Many of us have watched, stunned, as one of the popular prime-time news magazines showed a tape of a nanny or babysitter abusing, neglecting, or caring improperly for a child. We wonder how people so cruel or with such a lack of common sense could be caring for little ones in the first place. Yet they are, daily—and some parents, alarmed by stories of abusive caregivers, have resorted to spying in their own homes.
Using hidden cameras, also known as “nanny cams,” raises issues of ethics and security—such as violating an employee’s rights in the workplace versus allowing concerned parents to ensure their children’s safety while under another person’s care.
Sales of nanny cams have grown over the last decade. “There has been a steady increase…especially in today’s day and age with security. [The cameras] provide peace of mind for parents, knowing when you’re not home you know what’s going on between your nanny or caregiver and your child,” says Craig Erkus, President of Nanny Check, Inc.
Parents can choose from numerous styles of cameras. “We have typical household products with the camera hidden inside that sends a wireless signal to anywhere in the home with a receiver that’s plugged into a VCR,” says Erkus. “We use anything from a clock radio to a lamp to a desk antique clock or computer speakers.” These items allow discreet monitoring for parents and function normally, never alerting the sitter that they are being videotaped.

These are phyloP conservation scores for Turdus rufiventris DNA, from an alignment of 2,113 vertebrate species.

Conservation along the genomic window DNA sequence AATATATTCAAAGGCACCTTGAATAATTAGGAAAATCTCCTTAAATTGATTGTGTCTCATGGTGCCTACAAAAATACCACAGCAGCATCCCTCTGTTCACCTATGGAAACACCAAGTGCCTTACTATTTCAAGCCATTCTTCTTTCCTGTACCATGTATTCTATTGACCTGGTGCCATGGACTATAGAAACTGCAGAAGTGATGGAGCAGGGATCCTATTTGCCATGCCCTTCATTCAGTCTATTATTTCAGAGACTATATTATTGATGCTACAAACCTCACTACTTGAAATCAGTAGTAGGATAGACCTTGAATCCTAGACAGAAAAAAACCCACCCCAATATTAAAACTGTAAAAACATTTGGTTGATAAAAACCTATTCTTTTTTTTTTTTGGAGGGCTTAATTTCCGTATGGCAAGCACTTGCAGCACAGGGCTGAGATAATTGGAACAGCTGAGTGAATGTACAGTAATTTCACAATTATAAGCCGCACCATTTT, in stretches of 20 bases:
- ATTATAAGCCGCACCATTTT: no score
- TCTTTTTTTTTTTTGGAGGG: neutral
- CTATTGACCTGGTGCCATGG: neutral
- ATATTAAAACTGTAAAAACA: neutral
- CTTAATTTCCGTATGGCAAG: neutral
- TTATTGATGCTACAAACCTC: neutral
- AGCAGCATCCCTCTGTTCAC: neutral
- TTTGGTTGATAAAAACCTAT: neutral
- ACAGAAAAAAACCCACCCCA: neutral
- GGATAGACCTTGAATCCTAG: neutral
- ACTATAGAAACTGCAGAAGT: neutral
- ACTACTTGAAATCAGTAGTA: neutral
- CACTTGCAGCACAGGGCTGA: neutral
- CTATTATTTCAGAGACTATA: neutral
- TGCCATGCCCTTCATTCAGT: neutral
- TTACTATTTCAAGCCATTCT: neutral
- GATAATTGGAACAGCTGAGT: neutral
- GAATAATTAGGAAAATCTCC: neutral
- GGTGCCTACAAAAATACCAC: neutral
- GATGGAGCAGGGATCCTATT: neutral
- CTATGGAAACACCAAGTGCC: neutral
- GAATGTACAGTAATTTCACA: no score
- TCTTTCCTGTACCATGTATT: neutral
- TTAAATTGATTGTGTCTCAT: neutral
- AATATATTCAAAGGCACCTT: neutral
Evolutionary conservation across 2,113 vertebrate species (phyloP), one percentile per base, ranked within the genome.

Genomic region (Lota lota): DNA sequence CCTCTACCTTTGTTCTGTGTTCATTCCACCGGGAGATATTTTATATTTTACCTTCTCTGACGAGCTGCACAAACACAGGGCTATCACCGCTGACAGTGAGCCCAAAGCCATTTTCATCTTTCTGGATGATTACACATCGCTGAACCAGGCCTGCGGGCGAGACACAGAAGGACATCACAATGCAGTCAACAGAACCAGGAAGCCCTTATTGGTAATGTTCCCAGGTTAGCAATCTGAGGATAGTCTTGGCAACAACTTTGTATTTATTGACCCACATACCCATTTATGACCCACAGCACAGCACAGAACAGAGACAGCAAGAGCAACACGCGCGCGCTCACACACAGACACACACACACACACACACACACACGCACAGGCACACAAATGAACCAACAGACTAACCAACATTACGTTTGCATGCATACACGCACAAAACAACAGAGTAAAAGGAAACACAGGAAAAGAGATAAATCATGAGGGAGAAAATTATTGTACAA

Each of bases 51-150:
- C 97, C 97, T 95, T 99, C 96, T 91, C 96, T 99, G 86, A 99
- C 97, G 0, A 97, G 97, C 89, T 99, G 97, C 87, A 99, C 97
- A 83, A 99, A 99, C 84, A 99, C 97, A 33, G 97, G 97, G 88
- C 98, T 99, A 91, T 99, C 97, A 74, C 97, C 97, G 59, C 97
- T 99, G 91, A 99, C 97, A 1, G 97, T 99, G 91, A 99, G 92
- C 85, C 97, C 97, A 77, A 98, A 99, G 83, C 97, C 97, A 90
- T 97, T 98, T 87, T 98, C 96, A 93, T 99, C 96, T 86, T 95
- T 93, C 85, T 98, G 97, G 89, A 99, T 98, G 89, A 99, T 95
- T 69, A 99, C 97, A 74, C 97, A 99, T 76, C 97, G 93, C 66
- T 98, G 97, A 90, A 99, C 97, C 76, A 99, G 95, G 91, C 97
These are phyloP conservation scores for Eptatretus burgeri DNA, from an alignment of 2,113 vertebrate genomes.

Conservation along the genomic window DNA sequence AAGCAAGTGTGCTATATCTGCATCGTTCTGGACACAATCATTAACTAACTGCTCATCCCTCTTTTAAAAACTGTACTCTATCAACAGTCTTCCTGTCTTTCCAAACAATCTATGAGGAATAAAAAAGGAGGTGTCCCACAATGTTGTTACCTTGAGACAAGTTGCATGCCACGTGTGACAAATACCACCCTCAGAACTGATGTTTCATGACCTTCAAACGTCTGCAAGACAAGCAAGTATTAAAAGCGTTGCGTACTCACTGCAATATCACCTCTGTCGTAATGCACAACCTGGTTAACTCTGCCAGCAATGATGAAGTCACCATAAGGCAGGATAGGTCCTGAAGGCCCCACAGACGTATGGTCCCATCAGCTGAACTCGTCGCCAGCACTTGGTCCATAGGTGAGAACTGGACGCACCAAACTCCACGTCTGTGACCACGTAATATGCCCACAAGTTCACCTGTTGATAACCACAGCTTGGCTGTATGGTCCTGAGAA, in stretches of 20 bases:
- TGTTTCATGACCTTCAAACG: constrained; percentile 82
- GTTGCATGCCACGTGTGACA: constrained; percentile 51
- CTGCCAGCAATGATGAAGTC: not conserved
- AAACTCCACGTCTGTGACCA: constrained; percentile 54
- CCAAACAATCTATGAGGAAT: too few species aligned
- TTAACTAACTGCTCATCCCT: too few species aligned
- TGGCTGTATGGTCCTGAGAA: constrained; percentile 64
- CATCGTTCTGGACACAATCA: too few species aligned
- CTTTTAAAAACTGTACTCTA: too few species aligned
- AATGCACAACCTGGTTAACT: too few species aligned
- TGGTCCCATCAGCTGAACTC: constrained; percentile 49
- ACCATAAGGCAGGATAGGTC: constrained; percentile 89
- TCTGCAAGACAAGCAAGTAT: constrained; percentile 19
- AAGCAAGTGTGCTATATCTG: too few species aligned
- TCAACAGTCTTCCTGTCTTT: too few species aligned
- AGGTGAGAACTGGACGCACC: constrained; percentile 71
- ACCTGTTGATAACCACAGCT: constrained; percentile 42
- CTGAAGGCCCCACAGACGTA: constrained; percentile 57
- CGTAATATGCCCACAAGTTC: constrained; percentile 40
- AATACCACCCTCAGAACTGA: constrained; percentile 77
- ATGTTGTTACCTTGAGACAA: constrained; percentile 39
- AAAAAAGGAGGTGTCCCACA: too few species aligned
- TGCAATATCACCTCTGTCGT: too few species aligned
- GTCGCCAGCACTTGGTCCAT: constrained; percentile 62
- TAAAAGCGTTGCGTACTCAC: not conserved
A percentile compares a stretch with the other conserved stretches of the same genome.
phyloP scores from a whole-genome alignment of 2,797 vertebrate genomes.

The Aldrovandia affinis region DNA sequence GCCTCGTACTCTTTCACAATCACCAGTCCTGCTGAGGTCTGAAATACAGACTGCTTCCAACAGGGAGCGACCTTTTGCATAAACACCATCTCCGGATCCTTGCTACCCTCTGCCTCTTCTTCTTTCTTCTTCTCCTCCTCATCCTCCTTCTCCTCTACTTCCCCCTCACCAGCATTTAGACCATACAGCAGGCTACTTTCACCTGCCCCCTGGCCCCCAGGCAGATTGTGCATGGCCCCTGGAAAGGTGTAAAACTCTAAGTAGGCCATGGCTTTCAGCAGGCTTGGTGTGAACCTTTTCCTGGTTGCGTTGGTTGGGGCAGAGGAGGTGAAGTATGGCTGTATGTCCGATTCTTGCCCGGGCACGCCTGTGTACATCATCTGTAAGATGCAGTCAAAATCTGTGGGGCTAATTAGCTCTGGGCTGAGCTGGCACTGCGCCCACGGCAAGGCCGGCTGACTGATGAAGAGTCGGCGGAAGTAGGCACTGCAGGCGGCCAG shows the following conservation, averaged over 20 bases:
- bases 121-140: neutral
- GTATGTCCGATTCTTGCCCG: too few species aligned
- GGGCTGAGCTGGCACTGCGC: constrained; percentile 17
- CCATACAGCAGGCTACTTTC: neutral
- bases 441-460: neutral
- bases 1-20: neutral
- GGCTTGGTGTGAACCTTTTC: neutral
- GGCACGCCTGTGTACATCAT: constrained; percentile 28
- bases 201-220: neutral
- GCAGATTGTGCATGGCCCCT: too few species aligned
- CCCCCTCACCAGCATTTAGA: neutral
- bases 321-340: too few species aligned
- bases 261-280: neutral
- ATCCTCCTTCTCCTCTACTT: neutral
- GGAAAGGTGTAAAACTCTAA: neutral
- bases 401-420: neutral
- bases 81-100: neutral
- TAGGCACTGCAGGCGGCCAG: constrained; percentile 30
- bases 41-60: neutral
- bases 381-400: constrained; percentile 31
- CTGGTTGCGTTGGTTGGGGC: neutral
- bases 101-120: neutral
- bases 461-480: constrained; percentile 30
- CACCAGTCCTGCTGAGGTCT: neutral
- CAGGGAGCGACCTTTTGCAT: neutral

Paula Short of Intellicam Systems says the clock radio that records in color, one of their most popular items with a hidden camera, has an average cost of $289, with black and white video being more expensive and more highly recommended. “The resolution is higher on the black and white camera…and a black and white camera can record in darker conditions and has a better clarity,” says Short.
Are Hidden Cameras Legal?
Before parents begin taping with a hidden camera, it is important they become familiar with the laws in their state regarding surveillance. Erkus and Short say it is generally legal to videotape nannies without their permission; however, laws governing use of a device with an audio component to tape a sitter without consent vary from state to state. Suppliers of electronic surveillance equipment should be familiar with local laws.